Practicing it, I take lots of little breaks, especially when I feel I am pushing too hard and think about everything I have accomplished with this animal so far – no matter how small. What has improved just the tiniest bit?

Unknown Photographer I own no rights to this photo.

Unknown Photographer
I own no rights to this photo.

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Filed under Behavioral musings, Human & Animal Interactions, Humans, Inspiration and Idols, Teaching Tricks

The Alphabet

“A boy is a long time before he knows his alphabet, longer still before he has learned to spell, and perhaps several years before he can read clearly; and yet there are people who, as soon as they get on a young horse, entirely undressed and untaught, fancy that by beating and spurring they will make him a dressed horse in one day only. I would fain ask such stupid people whether by beating a boy, they would teach him to read without first showing him the alphabet? They would beat him to death before they would make him read.”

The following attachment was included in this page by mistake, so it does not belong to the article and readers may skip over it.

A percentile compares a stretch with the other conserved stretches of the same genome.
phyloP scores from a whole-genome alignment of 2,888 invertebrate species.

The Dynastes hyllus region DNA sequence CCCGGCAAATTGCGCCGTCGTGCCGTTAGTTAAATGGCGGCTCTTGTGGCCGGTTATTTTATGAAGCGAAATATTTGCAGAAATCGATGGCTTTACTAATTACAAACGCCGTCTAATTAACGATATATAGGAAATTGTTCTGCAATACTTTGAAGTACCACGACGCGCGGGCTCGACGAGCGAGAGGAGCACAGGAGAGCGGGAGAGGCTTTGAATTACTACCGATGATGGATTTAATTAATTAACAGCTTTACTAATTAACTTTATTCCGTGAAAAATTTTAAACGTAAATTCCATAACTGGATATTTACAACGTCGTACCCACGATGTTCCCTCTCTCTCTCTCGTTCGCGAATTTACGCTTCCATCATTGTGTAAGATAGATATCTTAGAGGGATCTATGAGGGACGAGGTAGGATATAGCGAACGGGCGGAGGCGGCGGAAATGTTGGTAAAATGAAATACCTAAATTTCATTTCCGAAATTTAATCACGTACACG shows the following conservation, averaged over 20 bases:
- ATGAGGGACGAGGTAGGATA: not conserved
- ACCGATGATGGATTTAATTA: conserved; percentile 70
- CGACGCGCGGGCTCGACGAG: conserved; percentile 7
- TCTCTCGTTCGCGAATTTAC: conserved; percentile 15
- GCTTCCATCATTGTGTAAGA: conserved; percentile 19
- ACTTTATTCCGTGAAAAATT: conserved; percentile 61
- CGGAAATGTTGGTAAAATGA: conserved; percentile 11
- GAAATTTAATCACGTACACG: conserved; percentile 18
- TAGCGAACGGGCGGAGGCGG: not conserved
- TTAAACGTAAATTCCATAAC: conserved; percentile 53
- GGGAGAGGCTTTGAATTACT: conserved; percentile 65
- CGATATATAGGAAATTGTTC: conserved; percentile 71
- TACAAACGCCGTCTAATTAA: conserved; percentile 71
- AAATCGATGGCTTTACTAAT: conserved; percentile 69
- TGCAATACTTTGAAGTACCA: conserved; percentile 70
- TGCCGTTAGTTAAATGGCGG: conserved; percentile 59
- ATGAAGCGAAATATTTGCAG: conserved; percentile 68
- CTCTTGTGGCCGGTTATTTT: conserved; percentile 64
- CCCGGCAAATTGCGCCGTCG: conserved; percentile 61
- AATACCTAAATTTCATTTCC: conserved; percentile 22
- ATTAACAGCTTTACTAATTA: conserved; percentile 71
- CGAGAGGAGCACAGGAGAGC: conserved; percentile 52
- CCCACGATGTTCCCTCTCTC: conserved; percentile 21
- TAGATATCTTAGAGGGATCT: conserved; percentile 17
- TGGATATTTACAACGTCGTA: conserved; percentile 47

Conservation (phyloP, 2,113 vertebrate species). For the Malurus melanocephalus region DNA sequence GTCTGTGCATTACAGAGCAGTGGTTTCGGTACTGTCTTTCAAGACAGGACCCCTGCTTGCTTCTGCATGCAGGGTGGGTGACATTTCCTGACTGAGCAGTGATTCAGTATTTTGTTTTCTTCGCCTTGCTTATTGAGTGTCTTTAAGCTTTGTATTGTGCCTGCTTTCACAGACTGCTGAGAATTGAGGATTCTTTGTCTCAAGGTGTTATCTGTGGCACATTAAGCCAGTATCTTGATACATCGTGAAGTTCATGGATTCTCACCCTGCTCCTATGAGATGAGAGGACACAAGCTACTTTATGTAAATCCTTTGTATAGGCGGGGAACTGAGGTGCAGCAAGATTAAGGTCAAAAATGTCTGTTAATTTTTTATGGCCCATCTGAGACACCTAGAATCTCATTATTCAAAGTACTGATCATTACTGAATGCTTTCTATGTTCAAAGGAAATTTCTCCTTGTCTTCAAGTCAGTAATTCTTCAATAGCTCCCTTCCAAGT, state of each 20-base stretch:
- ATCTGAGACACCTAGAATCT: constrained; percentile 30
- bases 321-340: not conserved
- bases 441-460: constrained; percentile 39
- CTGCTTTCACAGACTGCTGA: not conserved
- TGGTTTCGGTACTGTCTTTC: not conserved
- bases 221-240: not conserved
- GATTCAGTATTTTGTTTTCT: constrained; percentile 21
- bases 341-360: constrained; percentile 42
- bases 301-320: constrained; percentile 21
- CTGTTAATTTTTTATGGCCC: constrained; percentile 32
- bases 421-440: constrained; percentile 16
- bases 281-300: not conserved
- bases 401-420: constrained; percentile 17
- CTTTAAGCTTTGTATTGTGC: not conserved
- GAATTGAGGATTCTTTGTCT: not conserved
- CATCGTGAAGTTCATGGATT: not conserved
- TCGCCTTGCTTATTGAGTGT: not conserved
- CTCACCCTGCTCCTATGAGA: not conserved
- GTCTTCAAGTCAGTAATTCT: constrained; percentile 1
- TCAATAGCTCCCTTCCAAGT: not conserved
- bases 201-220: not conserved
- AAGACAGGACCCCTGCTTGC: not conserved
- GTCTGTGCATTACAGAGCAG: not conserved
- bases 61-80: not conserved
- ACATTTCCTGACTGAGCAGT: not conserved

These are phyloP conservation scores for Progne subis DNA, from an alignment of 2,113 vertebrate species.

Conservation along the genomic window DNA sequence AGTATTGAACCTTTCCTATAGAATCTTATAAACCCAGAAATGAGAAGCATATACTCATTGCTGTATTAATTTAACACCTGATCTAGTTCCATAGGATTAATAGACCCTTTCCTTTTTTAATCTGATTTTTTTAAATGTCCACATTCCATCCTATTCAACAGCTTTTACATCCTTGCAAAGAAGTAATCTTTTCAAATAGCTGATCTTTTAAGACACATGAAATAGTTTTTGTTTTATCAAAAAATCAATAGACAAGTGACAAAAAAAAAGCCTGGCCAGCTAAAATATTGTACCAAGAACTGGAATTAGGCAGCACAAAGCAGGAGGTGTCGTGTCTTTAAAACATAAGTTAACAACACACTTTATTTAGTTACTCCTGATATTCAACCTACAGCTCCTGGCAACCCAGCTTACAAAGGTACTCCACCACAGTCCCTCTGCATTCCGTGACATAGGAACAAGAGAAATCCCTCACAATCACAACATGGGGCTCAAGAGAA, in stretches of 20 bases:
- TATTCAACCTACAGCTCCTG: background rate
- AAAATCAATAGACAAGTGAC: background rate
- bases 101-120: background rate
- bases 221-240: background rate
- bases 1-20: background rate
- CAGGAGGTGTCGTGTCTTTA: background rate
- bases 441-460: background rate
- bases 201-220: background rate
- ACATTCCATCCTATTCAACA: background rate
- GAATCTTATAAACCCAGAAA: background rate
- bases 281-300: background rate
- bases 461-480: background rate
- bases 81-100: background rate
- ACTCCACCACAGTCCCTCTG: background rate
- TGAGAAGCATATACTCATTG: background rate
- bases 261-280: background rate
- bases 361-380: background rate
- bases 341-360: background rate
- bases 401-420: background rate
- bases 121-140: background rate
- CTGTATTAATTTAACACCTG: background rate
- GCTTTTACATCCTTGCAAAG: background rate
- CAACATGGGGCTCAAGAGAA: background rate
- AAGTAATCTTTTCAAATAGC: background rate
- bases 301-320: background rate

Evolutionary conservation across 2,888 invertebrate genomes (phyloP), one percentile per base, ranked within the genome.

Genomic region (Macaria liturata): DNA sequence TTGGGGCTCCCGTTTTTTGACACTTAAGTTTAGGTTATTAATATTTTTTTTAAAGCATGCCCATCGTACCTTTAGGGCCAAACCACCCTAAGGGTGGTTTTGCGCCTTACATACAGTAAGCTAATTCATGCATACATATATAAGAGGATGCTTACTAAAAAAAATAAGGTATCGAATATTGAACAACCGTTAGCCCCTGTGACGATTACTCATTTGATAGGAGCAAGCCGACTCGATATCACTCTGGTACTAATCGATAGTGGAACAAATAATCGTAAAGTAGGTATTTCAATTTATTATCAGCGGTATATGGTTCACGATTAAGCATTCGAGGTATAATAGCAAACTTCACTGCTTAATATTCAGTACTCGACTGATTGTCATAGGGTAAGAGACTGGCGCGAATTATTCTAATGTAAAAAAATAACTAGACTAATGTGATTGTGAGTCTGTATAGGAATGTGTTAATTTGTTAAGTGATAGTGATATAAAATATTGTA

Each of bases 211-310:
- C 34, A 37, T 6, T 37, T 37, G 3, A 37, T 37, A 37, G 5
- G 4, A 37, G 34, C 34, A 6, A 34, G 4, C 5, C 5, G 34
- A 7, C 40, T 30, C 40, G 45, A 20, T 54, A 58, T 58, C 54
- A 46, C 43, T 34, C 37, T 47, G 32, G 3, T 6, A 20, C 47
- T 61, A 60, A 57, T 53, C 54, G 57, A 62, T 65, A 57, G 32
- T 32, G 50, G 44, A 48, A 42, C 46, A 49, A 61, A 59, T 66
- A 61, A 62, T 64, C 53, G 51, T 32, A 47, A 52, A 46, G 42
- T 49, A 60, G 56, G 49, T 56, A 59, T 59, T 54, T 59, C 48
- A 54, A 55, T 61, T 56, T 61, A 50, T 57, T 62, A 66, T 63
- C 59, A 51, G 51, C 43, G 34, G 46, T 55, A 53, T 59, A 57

Duke of Newcastle.

Unknown Photographer I own no rights to this Photo.

Unknown Photographer
I own no rights to this Photo.

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Filed under Horses, Quotes, Teaching Tricks

The Gardening Dog

Mowgli, my dog, and my boyfriend were gardening today…

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New Dog Videos!

I got out the camera today and made a couple of videos.

In the first one I’m explaining how I view dog walking and give a few tips. I hope this gives you a few new ideas!